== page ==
echo "Random pick: ", \$random, " (out of ", \$count, " Iterations) \n";
# Random pick: 8 (out of 15 Iterations)
```

It is also possible to increase the size of the reservoir so to pick more than one random element within the same iteration. This technique is able to work within an (existing) iteration and also requires only a single iteration.

So all I did was implementing such into a Traversable and called it RandomIterator. This implementation comes as well with selecting multiple elements, I take three random elements at once in the following example:

```\$randomIterations = new RandomIterator(new NIterations(), 3);
foreach (\$randomIterations as \$random)
{
echo " * Random pick: ",  \$random, "\n";
}
echo " (out of ", \$randomIterations->getCount(), " Iterations) \n";

# * Random pick: 16
# * Random pick: 5
# * Random pick: 2
# (out of 24 Iterations)
```

The source-code of the RandomIterator class is available as a gist. ## The Story Behind and some Discussion

First of all I did this out of interest. I had the smell that it should be possible to do within one iteration and wanted to find out how. The example finally showed that it works.

Kudos go to Alexander who was able to translate my words into the termini which then gave me more confidence with the technique.

Based on feedback by Ircmaxell and NikiC that I should check if it’s not biased, I’ve also run tests (see these exemplary tests). Turned out it’s not. Internally this is based on mt_rand which I was told is not biased, but that must not mean that ones implementation won’t be biased. This has been tested and there is also more information about the general principle of Reservoir sampling on Wikipedia.

So far for the plain algorithmic and implementation side.

Originally I was playing with DatePeriod which is traversable. Picking a random date from such a period could result in a pretty large array, so the idea was born to solve this by traversal. However to tell the full story I must say that I was under the wrong impression that DatePeriod would be any better than simple UNIX timestamps. But as it turned out later (after finishing all this), it is not. So solving the problem iteratively or via an array is a waste of resources in that exemplary case:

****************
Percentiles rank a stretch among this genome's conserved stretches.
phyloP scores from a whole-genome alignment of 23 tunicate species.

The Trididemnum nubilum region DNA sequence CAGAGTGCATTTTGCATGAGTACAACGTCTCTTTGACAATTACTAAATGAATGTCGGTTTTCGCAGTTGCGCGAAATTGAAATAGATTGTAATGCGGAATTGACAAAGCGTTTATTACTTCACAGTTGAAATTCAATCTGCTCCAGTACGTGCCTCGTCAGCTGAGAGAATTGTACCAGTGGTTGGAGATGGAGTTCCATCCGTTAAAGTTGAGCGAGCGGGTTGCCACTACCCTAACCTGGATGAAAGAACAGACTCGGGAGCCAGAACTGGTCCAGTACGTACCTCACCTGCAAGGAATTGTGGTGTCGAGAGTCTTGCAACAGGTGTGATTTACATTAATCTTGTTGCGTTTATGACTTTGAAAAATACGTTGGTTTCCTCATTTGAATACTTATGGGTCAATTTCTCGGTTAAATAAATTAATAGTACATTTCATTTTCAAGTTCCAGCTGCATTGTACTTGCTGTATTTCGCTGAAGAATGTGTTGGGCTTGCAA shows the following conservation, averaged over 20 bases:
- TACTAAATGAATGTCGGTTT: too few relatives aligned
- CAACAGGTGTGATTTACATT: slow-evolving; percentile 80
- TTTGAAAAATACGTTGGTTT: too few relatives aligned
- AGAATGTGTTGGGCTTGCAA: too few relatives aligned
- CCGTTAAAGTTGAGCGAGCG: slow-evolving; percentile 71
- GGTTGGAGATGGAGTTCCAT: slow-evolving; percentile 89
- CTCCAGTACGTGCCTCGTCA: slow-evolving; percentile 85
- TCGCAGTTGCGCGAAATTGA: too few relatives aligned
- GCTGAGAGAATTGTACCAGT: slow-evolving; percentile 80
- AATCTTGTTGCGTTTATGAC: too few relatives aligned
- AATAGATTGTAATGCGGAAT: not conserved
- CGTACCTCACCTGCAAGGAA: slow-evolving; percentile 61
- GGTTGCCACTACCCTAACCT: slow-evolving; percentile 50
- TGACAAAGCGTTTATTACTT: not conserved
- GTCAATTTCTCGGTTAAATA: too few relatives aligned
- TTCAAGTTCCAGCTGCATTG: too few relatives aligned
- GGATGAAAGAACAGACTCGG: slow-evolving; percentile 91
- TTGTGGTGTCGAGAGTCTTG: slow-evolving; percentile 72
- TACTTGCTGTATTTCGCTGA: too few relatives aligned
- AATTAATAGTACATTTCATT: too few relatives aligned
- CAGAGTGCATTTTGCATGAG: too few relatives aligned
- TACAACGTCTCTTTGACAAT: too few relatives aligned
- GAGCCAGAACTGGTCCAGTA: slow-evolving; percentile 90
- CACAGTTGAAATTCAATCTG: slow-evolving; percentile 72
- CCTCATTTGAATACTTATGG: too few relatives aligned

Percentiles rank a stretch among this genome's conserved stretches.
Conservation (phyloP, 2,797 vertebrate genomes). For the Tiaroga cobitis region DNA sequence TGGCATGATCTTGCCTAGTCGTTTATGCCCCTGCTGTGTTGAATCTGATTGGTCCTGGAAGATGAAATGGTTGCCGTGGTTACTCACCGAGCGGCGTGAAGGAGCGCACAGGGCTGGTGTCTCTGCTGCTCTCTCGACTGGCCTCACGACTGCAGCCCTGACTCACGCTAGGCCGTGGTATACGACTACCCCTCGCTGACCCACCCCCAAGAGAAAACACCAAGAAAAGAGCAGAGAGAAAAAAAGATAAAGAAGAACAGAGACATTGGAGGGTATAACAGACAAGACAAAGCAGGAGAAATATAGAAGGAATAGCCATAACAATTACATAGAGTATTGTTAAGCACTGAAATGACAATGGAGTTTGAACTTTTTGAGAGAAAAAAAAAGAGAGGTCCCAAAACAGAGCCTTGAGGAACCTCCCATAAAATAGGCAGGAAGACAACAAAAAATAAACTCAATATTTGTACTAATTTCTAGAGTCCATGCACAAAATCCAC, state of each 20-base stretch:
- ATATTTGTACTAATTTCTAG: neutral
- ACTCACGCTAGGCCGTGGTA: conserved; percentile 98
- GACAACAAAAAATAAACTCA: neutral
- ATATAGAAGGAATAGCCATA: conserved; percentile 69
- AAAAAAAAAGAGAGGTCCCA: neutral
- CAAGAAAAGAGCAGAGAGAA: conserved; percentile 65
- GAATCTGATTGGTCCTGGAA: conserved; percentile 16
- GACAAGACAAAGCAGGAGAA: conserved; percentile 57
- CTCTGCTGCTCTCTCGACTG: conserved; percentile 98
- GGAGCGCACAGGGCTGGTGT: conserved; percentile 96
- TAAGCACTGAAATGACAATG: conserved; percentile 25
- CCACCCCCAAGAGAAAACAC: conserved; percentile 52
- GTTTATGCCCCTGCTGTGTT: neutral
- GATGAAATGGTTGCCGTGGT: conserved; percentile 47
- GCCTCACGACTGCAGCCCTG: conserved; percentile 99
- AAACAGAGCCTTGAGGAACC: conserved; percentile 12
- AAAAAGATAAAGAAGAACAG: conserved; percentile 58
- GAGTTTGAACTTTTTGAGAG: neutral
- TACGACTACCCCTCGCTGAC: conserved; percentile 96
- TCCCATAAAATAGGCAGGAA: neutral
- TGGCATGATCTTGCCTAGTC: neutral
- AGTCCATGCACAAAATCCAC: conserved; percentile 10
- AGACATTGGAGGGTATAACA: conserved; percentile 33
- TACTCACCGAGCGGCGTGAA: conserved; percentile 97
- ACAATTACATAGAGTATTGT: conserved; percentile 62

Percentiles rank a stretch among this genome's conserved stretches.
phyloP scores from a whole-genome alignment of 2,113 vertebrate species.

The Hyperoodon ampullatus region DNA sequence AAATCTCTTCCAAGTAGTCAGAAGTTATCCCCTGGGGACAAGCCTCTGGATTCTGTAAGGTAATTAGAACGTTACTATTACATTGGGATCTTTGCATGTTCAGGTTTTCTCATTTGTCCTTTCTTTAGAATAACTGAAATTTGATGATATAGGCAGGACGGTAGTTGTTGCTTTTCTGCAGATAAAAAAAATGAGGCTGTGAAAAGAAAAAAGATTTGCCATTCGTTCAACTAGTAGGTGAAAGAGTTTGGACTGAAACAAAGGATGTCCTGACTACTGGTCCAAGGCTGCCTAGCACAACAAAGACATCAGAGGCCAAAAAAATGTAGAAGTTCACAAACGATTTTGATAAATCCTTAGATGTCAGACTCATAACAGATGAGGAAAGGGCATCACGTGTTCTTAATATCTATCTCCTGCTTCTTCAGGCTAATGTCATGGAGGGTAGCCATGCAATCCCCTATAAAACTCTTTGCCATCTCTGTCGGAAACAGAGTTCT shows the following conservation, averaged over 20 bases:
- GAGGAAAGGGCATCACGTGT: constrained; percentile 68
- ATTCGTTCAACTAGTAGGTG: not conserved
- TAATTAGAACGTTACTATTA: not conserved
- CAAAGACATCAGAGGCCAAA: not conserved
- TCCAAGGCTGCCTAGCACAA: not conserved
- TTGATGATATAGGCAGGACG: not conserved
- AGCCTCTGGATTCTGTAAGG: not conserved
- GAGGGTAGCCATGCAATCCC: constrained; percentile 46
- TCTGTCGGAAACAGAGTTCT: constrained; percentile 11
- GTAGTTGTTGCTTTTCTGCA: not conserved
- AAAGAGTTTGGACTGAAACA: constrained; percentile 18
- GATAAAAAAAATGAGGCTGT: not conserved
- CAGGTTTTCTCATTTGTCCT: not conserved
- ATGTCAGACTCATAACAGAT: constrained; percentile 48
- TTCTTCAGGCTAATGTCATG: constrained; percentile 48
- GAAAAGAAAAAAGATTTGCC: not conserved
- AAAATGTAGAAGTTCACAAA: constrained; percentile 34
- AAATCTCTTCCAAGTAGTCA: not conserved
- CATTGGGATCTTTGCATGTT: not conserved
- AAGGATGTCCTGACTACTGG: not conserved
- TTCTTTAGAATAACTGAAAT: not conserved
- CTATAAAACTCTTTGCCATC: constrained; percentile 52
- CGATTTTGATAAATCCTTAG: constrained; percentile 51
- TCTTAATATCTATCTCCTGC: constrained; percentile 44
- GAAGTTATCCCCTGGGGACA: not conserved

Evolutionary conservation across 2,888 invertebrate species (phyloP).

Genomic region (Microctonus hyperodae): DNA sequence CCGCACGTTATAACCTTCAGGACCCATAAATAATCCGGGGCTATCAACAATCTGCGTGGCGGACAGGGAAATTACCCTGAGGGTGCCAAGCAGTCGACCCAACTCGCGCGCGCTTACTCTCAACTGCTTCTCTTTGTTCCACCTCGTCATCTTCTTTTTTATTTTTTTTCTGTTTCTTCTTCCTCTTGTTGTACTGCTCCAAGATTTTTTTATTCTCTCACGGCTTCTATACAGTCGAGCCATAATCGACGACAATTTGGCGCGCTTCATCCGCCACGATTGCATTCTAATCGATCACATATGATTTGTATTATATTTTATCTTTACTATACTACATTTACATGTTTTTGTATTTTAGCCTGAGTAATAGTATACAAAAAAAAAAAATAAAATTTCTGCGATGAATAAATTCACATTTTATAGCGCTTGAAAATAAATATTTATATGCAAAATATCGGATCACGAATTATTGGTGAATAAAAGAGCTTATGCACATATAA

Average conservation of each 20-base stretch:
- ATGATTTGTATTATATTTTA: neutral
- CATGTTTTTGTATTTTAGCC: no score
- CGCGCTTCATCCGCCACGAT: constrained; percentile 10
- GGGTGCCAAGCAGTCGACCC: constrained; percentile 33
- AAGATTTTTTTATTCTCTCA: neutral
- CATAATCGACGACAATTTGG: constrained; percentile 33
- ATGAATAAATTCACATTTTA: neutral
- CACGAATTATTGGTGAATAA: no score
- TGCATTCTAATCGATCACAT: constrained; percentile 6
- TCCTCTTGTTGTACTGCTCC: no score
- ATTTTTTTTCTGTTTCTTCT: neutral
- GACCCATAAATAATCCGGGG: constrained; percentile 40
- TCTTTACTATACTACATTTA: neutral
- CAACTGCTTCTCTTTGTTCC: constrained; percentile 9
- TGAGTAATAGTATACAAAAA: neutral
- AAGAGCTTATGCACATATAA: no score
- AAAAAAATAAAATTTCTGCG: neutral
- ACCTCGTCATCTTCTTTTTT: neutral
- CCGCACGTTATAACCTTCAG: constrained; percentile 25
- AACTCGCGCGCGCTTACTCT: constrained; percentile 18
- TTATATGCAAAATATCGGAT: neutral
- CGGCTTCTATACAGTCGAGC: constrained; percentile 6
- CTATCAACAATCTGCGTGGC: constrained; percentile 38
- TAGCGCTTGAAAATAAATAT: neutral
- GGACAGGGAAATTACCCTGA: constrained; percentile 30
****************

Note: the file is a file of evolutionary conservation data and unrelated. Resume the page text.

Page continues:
```\$start    = new Datetime('1st October 2012');
\$end      = new Datetime('1st Jan 2013');

\$random   = new DateTime('@' . mt_rand(\$start->getTimestamp(), \$end->getTimestamp()));
```

This basically is done with the speed of light (choosing one from 7 948 800 possibilities took 0.00004 seconds), while the iterative approach:

```...
\$interval = new DateInterval('PT1S'); // Resolution: 1 Second
\$period   = new DatePeriod(\$start, \$interval, \$end);

\$random = new RandomIterator(\$period);
```

needs to go through 7 948 800 iterations and exemplary took 35.68737 seconds to finish. For those who are curious, doing the same with an array:

```...

\$cache  = iterator_to_array(\$period);
\$random = \$cache[array_rand(\$cache)];
```

easily hits the memory limit.

So as it turned out in the end, if you can spare the whole iteration, you might want to look into that first 😉 Also if you’ve got enough memory, you might want to make use of an array to cache things first, too. Only if you really need Reservoir sampling, you should use it. The RandomIterator gives it an easy to use interface. Resolution Count Random Value Array Random Iterator
Seconds 7 948 800 0.00004 -/-  35.68737
Minutes 132 480 0.00004 0.47806 0.60578
Days 92 0.00004 0.00033 0.00044
Months 3 -/-  0.00004 0.00005

 The system did not have enough memory to finish getting the random number.
 Using Unix timestamps and setting the resolution to one month, it is not possible to express this validly over a period of multiple months because the information is missing how long a month is. Otherwise the exemplary time (again) is 0.00004.

Feedback welcome, including finding a better name if there is one. I also thought about having a type called ReservoirSampling just to do manual sampling as well:

```\$reservoir = new ReservoirSampling(3);